Forest owners frown on parliament marchers

Wednesday 13 Nov 2019

 
Forestry groups say the 50 Shades of Green march on Parliament last Thursday deliberately creates confusion about the true nature and recent scope of forestry expansion.

Farm Forestry Association President Hamish Levack says 50 Shades of Green demands on the government to restrict forest planting would not be supported by many farmers he knows.

“There’s at least ten thousand owners of farm woodlots in New Zealand. If they want to retire some more of their farms to earn some more income by expanding their woodlots then that should be their right. If they want to plant out the whole farm that should be their right as well, and shouldn’t be stopped by some misinformed fringes of the farming community.”

He cites a recent Beef + Lamb commission report on the Wairoa District, which concluded that a typical sheep and beef farm was unable to complete with forestry returns over a 60- year period.

Hamish Levack says the 50 Shades of Green petition demanding the government prevent farmers planting trees to offset carbon emissions sounds to him like climate change denial.

“Farmers who contribute towards reducing New Zealand’s net greenhouse gas emissions should be congratulated and not banned.”

“I also can’t understand what they have against the government’s Billion Trees programme either. It’s a fund which is only available to farmers and only for part of a farm. I would think they would be in favour of this.”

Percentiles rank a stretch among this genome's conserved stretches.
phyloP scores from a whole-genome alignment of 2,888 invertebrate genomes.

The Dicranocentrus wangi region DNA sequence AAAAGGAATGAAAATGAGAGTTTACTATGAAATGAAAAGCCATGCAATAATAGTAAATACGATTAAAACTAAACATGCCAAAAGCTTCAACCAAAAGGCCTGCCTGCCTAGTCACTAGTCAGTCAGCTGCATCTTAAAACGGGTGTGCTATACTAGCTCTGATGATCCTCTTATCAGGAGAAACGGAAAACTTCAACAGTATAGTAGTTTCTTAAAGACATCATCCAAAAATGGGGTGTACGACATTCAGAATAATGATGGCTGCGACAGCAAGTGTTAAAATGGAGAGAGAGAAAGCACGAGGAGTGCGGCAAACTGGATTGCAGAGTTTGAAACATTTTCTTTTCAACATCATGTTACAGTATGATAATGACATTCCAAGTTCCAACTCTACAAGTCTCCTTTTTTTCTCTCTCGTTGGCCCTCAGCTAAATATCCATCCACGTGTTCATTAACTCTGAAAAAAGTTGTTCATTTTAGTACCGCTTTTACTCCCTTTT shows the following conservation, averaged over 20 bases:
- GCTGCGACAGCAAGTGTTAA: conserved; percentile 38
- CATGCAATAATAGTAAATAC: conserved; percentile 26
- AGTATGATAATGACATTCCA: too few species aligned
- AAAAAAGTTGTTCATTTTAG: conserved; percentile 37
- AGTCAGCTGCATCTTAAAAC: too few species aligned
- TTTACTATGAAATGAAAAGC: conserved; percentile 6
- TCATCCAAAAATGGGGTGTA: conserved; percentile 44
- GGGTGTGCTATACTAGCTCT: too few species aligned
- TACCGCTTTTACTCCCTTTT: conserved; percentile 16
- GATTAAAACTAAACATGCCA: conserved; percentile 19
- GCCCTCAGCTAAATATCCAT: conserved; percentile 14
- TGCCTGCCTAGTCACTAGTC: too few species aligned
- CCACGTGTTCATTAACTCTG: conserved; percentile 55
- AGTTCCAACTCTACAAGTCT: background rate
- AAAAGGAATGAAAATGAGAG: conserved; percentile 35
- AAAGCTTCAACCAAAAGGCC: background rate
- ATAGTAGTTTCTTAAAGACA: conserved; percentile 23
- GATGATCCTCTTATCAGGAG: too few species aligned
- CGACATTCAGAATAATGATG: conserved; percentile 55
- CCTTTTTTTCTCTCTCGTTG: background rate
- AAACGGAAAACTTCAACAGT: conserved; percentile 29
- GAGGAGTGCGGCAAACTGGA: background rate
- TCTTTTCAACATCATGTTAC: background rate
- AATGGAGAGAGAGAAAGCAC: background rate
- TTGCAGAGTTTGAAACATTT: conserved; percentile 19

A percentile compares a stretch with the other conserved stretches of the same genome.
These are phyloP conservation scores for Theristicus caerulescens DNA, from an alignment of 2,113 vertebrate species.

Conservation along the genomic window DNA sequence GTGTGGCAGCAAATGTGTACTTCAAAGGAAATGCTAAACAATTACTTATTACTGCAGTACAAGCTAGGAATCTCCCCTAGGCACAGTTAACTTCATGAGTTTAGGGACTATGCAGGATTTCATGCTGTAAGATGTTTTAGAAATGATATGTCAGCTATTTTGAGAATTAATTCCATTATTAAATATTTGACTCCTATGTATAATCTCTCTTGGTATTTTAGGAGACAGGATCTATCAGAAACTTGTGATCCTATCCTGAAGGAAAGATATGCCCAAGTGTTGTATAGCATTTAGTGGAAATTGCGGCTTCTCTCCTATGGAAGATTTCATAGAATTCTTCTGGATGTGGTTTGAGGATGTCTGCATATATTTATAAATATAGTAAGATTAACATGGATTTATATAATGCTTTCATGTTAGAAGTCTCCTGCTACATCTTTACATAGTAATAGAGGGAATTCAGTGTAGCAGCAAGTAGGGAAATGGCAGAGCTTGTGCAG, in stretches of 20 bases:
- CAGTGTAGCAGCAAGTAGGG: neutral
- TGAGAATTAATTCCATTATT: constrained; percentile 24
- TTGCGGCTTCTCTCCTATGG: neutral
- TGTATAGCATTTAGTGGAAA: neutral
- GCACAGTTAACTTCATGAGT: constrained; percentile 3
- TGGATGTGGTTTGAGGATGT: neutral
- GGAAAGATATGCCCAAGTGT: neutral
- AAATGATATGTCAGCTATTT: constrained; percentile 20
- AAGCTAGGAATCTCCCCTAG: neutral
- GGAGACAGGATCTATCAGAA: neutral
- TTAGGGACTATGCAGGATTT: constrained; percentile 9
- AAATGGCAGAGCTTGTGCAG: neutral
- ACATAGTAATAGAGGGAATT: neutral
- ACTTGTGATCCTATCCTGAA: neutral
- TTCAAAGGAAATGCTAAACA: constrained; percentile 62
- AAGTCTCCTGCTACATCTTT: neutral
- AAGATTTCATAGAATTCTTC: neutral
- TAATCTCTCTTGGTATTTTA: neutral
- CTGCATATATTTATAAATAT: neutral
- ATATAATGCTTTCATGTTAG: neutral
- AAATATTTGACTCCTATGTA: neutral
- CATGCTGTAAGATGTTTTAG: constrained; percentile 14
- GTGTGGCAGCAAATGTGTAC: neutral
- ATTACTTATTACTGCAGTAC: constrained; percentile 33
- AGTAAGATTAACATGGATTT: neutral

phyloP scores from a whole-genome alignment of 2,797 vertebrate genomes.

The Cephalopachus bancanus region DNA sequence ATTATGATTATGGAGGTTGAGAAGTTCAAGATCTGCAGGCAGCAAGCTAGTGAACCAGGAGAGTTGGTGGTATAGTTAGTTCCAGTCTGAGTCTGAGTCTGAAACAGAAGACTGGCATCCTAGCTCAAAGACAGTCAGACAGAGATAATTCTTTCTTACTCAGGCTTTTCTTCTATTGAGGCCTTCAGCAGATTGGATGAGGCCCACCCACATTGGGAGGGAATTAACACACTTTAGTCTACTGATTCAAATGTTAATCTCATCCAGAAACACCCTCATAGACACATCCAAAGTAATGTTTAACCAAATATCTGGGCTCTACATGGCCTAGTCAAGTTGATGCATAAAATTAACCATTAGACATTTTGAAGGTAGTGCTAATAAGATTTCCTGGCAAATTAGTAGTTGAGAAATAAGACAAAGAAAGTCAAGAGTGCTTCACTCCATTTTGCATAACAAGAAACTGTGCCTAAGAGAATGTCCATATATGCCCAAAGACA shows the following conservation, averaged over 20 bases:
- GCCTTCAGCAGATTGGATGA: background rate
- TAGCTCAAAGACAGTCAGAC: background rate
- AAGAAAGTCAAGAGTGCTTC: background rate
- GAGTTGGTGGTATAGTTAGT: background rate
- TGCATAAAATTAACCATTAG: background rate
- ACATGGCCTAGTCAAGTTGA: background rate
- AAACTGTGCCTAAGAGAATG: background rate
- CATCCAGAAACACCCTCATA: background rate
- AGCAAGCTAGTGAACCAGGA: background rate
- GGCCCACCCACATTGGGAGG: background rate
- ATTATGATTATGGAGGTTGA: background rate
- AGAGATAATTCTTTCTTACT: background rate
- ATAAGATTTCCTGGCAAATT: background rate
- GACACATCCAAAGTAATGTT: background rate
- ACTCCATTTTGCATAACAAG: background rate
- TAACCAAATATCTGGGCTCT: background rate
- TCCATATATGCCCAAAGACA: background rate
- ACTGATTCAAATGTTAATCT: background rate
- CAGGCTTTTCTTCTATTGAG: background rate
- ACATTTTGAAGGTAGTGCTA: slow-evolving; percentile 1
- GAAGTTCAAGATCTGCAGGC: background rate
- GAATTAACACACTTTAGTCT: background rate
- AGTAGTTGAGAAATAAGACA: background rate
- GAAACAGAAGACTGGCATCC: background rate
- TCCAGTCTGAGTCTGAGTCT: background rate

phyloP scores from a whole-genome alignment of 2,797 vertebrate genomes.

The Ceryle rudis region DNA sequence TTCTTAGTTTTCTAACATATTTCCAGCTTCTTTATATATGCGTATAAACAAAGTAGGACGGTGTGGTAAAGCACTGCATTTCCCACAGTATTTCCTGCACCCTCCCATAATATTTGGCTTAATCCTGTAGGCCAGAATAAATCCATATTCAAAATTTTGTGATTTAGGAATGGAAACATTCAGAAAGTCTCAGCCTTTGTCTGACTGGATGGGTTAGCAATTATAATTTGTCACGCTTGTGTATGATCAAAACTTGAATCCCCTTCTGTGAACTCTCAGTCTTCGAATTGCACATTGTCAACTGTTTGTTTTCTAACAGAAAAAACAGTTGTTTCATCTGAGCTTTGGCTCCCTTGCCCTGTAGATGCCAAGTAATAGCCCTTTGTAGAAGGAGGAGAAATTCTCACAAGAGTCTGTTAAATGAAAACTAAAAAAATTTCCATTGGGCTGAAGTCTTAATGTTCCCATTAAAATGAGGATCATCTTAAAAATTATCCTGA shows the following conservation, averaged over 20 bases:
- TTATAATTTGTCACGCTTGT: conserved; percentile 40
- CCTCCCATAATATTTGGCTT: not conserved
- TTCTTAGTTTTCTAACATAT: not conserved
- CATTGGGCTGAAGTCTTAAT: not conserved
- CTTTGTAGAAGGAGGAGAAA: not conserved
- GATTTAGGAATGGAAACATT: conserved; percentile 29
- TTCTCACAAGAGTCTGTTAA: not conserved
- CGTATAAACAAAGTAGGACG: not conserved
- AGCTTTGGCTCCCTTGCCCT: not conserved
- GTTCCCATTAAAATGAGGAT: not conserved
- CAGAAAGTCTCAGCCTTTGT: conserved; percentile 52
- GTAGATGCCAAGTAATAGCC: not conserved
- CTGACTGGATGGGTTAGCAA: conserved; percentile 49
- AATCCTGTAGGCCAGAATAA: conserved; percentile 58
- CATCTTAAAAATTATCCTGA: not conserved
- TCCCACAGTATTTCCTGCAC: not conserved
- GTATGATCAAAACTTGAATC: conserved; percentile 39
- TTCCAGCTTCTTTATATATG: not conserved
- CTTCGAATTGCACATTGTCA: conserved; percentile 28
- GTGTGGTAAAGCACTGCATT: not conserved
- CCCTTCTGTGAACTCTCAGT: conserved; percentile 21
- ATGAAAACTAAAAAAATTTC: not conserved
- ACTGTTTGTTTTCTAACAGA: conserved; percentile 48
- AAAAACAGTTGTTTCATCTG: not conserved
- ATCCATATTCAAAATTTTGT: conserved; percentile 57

“Timber product exports are worth ten times the total value of the wool industry for New Zealand. Our ratio of further-processed product exports is two and a half times that achieved by the wool industry.”

John Bishara is Chair of the Ngati Tuwharetoa Maori Trust Board, CEO of the Lake Taupo Forest Trust, and adviser to the Lake Rotoaira Forest Trust, and is very familiar with the impacts of regulation on land use flexibility.

“The tribe has long held that decisions on how we utilise our lands are matters for our many thousands of landowners. While we adhere to the raft of national, regional and district rules which can and do influence how we operate, it must be remembered that we are the perpetual owners of these lands, and we would not welcome further regulatory imposition restricting our land use flexibility.”

Forest Owners Association President Peter Weir is also saying landowners need the options to meet market demands and environmental standards at the same time.

“For forestry that means we are pulling back from planting the most erosion risk terrain, and concentrating on farmland which has been economically marginal for livestock for a long time, but is less expensive to harvest trees on.”

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Source: Scoop news


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